By CATHY MOUNCE
Register Staff Writer
Texas A&M AgriLife extension of Texas is putting a new “SPIN” on 4-H activities for youth and families in Texas who may not want to participate in a year long experience under a regular 4-H project program.
Cooke County extension agent Phyllis Griffin said the new SPIN Club, or “special interest” club, is designed to attract new members that might have a limited time to pursue their interest with other like-minded participants. A variety of limited time frames for activities can be tailored by each group.
A SPIN club consists of five or six sequential meetings or activities that can be spread out to meet the needs of the group.
“Whatever their passion, the new program will allow kids from age five to 18 to learn and practice skills under a positive group experience,” Griffin said.
Minimum participation of the new club format consists of at least one adult volunteer and five youngsters with a common interest. The adult volunteer will guide and provide expertise as the SPIN Club youth take an active role in planning their own activities.
“We have had a significant growth in 4-H membership and participation in Cooke County and we think that specifically tailored programs will reach a new audience,” Griffin said. “We hope that as kids become involved with these specific activities, they will become more familiar with other 4-H programs in general and will want to explore and participate in other activities offered.”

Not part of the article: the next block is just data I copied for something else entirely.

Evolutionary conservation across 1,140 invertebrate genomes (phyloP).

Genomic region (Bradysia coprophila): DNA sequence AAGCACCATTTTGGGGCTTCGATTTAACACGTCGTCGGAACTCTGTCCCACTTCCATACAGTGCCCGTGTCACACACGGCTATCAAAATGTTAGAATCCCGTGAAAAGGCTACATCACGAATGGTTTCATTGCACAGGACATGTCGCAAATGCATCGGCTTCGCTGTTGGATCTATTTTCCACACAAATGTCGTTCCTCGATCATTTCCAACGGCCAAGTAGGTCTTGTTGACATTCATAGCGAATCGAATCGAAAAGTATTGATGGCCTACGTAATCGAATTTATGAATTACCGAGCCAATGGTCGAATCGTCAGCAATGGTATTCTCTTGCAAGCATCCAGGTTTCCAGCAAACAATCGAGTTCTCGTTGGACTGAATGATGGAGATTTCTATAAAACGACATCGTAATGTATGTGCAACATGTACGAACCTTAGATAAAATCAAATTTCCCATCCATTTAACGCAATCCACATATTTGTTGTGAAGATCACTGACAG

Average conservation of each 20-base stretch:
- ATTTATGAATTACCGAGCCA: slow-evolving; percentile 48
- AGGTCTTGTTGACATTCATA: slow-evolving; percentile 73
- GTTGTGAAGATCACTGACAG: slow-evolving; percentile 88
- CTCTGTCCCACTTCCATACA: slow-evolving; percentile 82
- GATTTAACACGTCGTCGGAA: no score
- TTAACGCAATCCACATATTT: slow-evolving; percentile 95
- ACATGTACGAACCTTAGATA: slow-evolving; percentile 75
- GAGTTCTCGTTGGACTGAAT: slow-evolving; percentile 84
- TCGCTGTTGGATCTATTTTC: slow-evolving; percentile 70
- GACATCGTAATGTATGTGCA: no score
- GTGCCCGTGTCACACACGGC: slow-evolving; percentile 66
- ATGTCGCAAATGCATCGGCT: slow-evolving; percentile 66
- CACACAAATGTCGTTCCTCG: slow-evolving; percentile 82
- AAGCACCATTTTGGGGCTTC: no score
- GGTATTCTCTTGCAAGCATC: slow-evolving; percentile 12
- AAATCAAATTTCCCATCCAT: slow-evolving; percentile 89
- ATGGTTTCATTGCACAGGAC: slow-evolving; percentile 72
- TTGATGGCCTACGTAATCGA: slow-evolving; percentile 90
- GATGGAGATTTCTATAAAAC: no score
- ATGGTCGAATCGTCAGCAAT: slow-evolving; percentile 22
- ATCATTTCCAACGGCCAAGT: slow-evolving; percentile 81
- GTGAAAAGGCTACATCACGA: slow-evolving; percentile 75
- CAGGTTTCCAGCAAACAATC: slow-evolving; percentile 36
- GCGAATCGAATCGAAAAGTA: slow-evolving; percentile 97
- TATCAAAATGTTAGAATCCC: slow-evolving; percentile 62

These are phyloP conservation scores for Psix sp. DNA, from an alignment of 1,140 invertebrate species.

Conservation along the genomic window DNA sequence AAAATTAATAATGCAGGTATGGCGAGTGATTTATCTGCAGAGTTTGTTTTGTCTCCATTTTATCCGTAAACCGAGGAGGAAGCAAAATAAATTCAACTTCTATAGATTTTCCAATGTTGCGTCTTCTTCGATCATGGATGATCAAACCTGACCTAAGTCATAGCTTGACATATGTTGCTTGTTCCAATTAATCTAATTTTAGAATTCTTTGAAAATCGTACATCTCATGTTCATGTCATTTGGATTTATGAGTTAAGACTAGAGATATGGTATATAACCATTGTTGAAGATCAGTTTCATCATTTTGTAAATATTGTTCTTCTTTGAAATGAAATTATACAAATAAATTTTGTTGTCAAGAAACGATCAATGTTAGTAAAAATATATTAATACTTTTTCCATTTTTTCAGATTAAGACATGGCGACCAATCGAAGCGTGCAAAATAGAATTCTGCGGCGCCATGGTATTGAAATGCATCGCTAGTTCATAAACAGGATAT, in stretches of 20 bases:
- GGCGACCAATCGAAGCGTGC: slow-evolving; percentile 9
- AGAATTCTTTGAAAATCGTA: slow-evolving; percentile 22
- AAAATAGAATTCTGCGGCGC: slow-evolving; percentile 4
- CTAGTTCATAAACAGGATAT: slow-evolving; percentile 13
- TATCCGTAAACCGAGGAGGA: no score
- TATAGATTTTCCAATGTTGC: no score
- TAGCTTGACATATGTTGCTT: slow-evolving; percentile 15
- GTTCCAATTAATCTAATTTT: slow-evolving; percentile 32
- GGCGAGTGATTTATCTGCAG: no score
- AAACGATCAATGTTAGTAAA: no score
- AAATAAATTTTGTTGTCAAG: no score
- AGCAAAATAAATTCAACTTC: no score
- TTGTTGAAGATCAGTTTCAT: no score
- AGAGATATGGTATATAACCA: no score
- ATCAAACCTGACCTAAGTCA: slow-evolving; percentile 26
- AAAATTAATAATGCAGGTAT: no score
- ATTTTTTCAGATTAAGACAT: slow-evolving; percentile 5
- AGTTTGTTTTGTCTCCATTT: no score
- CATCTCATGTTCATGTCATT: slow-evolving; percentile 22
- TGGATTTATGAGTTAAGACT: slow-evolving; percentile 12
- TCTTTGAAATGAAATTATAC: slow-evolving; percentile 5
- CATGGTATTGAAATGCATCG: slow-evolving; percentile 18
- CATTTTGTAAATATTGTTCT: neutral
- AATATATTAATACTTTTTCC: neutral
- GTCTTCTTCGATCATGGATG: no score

In an article in AgriLife today, Texas A&M life extension 4-H and youth development director Dr. Chris Boleman said that as society changes so do people and programs.
“4-H is no different,” Boleman said. “We too have to evaluate our programs and make changes to most efficiently and effectively meet the needs of our ever-changing audiences.”
“Whatever their passion, kids can gain knowledge and enhance their skills within a group as the focus on a specific subject,” Boleman continued.
Griffin said that in Cooke County, there are innumerable activities that kids can participate in.
“Currently we have potential projects including archery, clothing and textiles, consumer education, entrepreneurship, food and nutrition, photography, poultry, rabbits, recreation, robotics, safe sitters, wildlife, safety, taxidermy, shooting sports, sport fishing and many others.” Griffin said.
Griffin said the new club will hopefully attract new members who have not had the opportunity to become involved in the regular 4-H programs that have been in existence for many years.
Currently more than 640,000 youth ages 8-18 are involved in 4-H programs and activities throughout the state of Texas each year.
For more information on the new SPIN club, the 4-H club and membership opportunities, contact Phyllis Griffin at 940 668 5416.
By CATHY MOUNCE
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